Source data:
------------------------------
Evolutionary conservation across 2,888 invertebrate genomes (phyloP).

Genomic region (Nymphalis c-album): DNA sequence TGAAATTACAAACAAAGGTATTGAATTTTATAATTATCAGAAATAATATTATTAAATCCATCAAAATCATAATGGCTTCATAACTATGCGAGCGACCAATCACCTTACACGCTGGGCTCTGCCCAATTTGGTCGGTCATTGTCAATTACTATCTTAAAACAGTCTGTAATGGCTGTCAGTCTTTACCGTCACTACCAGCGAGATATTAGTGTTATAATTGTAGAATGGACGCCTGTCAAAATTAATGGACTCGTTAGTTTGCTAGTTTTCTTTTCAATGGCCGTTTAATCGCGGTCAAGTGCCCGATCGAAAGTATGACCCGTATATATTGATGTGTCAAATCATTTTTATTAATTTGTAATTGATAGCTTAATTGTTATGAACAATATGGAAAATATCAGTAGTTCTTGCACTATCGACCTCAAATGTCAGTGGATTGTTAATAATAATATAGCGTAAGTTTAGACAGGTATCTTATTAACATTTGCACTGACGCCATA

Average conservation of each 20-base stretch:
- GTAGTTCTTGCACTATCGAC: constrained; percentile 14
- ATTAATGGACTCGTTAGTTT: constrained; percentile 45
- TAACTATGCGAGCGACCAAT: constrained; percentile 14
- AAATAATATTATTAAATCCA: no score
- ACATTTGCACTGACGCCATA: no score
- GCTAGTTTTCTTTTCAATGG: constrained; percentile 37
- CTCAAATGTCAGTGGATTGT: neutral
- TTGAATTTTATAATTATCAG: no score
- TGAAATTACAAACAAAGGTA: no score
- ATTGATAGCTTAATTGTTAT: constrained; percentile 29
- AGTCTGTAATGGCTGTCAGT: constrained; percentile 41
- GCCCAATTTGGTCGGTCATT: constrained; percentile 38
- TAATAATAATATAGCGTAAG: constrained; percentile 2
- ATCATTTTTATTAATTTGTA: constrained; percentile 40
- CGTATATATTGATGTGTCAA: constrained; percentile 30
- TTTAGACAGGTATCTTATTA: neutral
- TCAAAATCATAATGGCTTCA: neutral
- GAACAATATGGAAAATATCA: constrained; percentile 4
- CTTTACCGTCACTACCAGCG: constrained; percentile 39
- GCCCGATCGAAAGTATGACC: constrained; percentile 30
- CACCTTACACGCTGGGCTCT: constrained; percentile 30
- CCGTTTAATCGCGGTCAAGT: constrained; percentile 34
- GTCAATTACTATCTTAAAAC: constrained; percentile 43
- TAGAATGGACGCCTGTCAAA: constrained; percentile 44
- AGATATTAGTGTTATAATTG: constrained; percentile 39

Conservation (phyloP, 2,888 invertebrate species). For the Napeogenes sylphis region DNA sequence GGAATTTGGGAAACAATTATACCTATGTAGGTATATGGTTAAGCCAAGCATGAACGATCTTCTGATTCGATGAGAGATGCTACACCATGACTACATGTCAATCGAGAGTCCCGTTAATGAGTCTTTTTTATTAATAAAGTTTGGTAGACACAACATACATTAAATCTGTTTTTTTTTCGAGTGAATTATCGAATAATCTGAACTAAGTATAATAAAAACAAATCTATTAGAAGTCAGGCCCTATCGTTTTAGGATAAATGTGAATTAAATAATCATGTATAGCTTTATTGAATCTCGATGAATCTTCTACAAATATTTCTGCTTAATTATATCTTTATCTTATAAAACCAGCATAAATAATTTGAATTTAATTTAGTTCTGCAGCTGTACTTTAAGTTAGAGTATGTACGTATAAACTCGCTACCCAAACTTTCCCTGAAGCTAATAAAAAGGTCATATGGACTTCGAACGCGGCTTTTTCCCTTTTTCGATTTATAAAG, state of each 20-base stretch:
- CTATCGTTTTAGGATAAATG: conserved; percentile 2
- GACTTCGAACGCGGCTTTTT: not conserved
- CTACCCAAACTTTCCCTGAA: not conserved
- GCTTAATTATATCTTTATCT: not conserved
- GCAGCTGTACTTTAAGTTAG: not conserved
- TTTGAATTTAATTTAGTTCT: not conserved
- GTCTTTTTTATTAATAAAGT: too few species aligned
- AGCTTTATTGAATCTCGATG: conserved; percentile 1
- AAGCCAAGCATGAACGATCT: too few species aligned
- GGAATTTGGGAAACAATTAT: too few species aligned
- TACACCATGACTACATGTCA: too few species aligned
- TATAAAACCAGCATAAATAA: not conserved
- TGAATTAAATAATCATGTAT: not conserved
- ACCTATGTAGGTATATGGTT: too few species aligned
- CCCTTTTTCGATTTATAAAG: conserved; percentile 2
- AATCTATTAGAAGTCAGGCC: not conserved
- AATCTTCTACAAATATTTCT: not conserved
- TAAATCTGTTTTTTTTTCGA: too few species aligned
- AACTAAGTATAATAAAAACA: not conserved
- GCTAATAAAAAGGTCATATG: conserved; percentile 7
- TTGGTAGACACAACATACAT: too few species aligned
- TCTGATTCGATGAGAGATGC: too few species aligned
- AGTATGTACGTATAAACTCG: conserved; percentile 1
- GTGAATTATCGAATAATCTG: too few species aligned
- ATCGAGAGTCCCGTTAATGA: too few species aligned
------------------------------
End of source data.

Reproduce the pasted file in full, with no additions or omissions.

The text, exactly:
Evolutionary conservation across 2,888 invertebrate genomes (phyloP).

Genomic region (Nymphalis c-album): DNA sequence TGAAATTACAAACAAAGGTATTGAATTTTATAATTATCAGAAATAATATTATTAAATCCATCAAAATCATAATGGCTTCATAACTATGCGAGCGACCAATCACCTTACACGCTGGGCTCTGCCCAATTTGGTCGGTCATTGTCAATTACTATCTTAAAACAGTCTGTAATGGCTGTCAGTCTTTACCGTCACTACCAGCGAGATATTAGTGTTATAATTGTAGAATGGACGCCTGTCAAAATTAATGGACTCGTTAGTTTGCTAGTTTTCTTTTCAATGGCCGTTTAATCGCGGTCAAGTGCCCGATCGAAAGTATGACCCGTATATATTGATGTGTCAAATCATTTTTATTAATTTGTAATTGATAGCTTAATTGTTATGAACAATATGGAAAATATCAGTAGTTCTTGCACTATCGACCTCAAATGTCAGTGGATTGTTAATAATAATATAGCGTAAGTTTAGACAGGTATCTTATTAACATTTGCACTGACGCCATA

Average conservation of each 20-base stretch:
- GTAGTTCTTGCACTATCGAC: constrained; percentile 14
- ATTAATGGACTCGTTAGTTT: constrained; percentile 45
- TAACTATGCGAGCGACCAAT: constrained; percentile 14
- AAATAATATTATTAAATCCA: no score
- ACATTTGCACTGACGCCATA: no score
- GCTAGTTTTCTTTTCAATGG: constrained; percentile 37
- CTCAAATGTCAGTGGATTGT: neutral
- TTGAATTTTATAATTATCAG: no score
- TGAAATTACAAACAAAGGTA: no score
- ATTGATAGCTTAATTGTTAT: constrained; percentile 29
- AGTCTGTAATGGCTGTCAGT: constrained; percentile 41
- GCCCAATTTGGTCGGTCATT: constrained; percentile 38
- TAATAATAATATAGCGTAAG: constrained; percentile 2
- ATCATTTTTATTAATTTGTA: constrained; percentile 40
- CGTATATATTGATGTGTCAA: constrained; percentile 30
- TTTAGACAGGTATCTTATTA: neutral
- TCAAAATCATAATGGCTTCA: neutral
- GAACAATATGGAAAATATCA: constrained; percentile 4
- CTTTACCGTCACTACCAGCG: constrained; percentile 39
- GCCCGATCGAAAGTATGACC: constrained; percentile 30
- CACCTTACACGCTGGGCTCT: constrained; percentile 30
- CCGTTTAATCGCGGTCAAGT: constrained; percentile 34
- GTCAATTACTATCTTAAAAC: constrained; percentile 43
- TAGAATGGACGCCTGTCAAA: constrained; percentile 44
- AGATATTAGTGTTATAATTG: constrained; percentile 39

Conservation (phyloP, 2,888 invertebrate species). For the Napeogenes sylphis region DNA sequence GGAATTTGGGAAACAATTATACCTATGTAGGTATATGGTTAAGCCAAGCATGAACGATCTTCTGATTCGATGAGAGATGCTACACCATGACTACATGTCAATCGAGAGTCCCGTTAATGAGTCTTTTTTATTAATAAAGTTTGGTAGACACAACATACATTAAATCTGTTTTTTTTTCGAGTGAATTATCGAATAATCTGAACTAAGTATAATAAAAACAAATCTATTAGAAGTCAGGCCCTATCGTTTTAGGATAAATGTGAATTAAATAATCATGTATAGCTTTATTGAATCTCGATGAATCTTCTACAAATATTTCTGCTTAATTATATCTTTATCTTATAAAACCAGCATAAATAATTTGAATTTAATTTAGTTCTGCAGCTGTACTTTAAGTTAGAGTATGTACGTATAAACTCGCTACCCAAACTTTCCCTGAAGCTAATAAAAAGGTCATATGGACTTCGAACGCGGCTTTTTCCCTTTTTCGATTTATAAAG, state of each 20-base stretch:
- CTATCGTTTTAGGATAAATG: conserved; percentile 2
- GACTTCGAACGCGGCTTTTT: not conserved
- CTACCCAAACTTTCCCTGAA: not conserved
- GCTTAATTATATCTTTATCT: not conserved
- GCAGCTGTACTTTAAGTTAG: not conserved
- TTTGAATTTAATTTAGTTCT: not conserved
- GTCTTTTTTATTAATAAAGT: too few species aligned
- AGCTTTATTGAATCTCGATG: conserved; percentile 1
- AAGCCAAGCATGAACGATCT: too few species aligned
- GGAATTTGGGAAACAATTAT: too few species aligned
- TACACCATGACTACATGTCA: too few species aligned
- TATAAAACCAGCATAAATAA: not conserved
- TGAATTAAATAATCATGTAT: not conserved
- ACCTATGTAGGTATATGGTT: too few species aligned
- CCCTTTTTCGATTTATAAAG: conserved; percentile 2
- AATCTATTAGAAGTCAGGCC: not conserved
- AATCTTCTACAAATATTTCT: not conserved
- TAAATCTGTTTTTTTTTCGA: too few species aligned
- AACTAAGTATAATAAAAACA: not conserved
- GCTAATAAAAAGGTCATATG: conserved; percentile 7
- TTGGTAGACACAACATACAT: too few species aligned
- TCTGATTCGATGAGAGATGC: too few species aligned
- AGTATGTACGTATAAACTCG: conserved; percentile 1
- GTGAATTATCGAATAATCTG: too few species aligned
- ATCGAGAGTCCCGTTAATGA: too few species aligned